So, the best advice I can give anyone that still loves the craft we practice, is to make a plan to make it alone as soon as possible….no one else will do it for you.September 24, 2012 at 2:31 am #156444
Sounds like if you want to last in this field, you have to give up on being creative and become more of a business man/woman. That’s a shame because I enjoy getting my hands dirty and making things.September 24, 2012 at 2:49 am #156443
you can do both….it is a balancing act.September 24, 2012 at 8:28 pm #156442
Leslie B WagleParticipant
It IS sort of a trade-off. On the employee side, you have to do whatever the sales force brings in (and you may even get drawn into being part of the sales force) plus you don’t have any security when the times are rough.
On the consulting side, you may also have to do whatever you can find, but you can “steer” yourself a bit and downturns may hit the same way but you may be a bit more adjusted to living lean and wary. Also something that schools could teach (but life will eventually) is that “marketing” is actually embedded in reality anyway. Even if you want a career in one firm, you are probably going to face the need to strategize some moves along the way.
Self employment is a matter of facing that truth in a different, more continual context. In fact, it helps me to think of marketing as the “first step” of the design process; either you do it or you depend on someone who does it. So, do it creatively. Again, life will provide the instruction even if the professors don’t!September 25, 2012 at 11:57 am #156441
Andrew Garulay, RLAParticipant
Necessity does not displace creativity. Creativity is what needs to be used to solve problems. It is not limited to unbridled whims.
When necessities are overlooked in order to be expressive it is a lack of creativity. It is no different to ignore the parameters of an office or a market place than it is to ignore a soil condition or climate.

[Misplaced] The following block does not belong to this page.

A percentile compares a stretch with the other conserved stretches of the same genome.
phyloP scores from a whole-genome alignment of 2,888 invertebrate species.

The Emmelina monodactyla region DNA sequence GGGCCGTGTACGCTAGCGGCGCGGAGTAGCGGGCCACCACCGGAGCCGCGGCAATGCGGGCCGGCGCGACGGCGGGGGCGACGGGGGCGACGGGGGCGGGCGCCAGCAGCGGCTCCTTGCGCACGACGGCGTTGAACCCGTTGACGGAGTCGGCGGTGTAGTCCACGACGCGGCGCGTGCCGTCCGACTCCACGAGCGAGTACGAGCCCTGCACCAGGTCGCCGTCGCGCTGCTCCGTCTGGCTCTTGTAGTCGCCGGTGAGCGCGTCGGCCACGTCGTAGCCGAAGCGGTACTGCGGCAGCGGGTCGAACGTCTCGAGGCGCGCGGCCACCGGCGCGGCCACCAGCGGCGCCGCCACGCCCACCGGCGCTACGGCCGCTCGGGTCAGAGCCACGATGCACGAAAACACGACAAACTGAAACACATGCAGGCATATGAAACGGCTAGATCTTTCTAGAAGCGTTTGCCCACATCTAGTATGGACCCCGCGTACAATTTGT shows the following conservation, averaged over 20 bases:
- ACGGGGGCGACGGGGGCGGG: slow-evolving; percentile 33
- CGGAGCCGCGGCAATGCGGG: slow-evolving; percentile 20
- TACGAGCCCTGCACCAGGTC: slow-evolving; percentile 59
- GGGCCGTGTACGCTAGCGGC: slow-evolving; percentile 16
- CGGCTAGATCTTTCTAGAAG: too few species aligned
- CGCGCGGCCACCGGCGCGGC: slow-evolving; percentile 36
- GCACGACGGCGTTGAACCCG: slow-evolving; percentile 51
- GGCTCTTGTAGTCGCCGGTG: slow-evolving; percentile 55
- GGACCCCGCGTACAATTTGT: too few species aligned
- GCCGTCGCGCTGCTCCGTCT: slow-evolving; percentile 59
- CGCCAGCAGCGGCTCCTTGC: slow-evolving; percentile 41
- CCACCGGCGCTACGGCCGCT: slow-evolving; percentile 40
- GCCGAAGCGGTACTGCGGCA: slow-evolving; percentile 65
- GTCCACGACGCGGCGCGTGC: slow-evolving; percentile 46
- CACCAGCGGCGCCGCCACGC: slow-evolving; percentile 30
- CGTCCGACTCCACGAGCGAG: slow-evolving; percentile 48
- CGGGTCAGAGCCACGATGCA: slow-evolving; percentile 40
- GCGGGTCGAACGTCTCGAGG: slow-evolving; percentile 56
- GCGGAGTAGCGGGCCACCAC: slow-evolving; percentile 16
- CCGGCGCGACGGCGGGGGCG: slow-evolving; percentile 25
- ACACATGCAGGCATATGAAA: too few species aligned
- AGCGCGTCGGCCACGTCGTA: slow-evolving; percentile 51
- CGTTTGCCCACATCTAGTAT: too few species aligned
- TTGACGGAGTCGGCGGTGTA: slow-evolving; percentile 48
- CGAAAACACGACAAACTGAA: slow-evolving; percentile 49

Use creativity to solve problems whether they are aesthetic or job related. Marketing takes creativity. Design sales takes creativity. Tailoring scope of work in a limited economy takes creativity. I assume that hiring practices and compensation packages for employees that still keep the company profitable takes creativity as well.
Getting to the point where you can survive on your own like Alan suggests (and I agree with) takes creativity as well. No one wants to train their next competitor. No one wants to invest time, money, and effort in people who will quickly move on. No one wants to lose good help.
One thing that is very overlooked in this business is that one Principal (or any other LA in the office) has enough design creativity to apply to multiple projects at one time. Few are looking to hire more design creativity while many have staff to do the production work to support that creativity. It does take creativity to support the design creativity of others.September 25, 2012 at 1:38 pm #156440
very well said Andrew…I don’t know where the idea that they have to be mutually exclusive came from…I guess that’s what is being taught these days.September 26, 2012 at 10:59 am #156439
I don’t see many old people as support staff. They are either management or the principal. What happens to those who are not so good in business, or those who are not good at being “the face” of the company? Do they remain as designers, the people who work behind the scenes? Or do they get kicked out and replaced by younger designers?